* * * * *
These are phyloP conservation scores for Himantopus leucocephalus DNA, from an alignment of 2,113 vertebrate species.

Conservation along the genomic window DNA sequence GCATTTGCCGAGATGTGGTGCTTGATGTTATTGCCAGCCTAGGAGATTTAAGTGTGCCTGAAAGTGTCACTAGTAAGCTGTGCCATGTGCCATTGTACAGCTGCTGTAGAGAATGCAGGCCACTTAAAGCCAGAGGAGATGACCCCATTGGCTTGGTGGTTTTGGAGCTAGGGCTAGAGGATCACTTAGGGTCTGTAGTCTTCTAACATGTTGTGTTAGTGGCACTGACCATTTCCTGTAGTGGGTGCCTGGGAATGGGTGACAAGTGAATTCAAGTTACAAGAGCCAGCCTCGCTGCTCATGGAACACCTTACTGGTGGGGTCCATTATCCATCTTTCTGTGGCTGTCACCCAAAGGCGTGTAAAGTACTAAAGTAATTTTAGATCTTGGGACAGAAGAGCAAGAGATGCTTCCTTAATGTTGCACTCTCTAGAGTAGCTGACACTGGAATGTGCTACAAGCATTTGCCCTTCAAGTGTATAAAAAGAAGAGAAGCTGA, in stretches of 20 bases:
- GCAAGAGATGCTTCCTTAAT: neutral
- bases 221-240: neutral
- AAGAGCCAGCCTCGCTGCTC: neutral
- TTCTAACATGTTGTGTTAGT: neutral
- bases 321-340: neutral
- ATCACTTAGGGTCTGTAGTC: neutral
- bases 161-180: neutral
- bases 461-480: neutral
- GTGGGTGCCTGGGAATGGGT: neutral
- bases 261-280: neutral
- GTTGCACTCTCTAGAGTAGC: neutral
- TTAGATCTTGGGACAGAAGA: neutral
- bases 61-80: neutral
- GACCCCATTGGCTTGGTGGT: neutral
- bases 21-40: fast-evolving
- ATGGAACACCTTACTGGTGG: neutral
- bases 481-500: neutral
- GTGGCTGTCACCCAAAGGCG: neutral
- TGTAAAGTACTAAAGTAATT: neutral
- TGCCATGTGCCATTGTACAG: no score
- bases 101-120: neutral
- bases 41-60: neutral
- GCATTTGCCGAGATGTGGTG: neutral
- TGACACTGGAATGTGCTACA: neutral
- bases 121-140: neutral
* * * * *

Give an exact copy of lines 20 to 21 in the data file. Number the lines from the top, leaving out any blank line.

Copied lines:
- GTGGCTGTCACCCAAAGGCG: neutral
- TGTAAAGTACTAAAGTAATT: neutral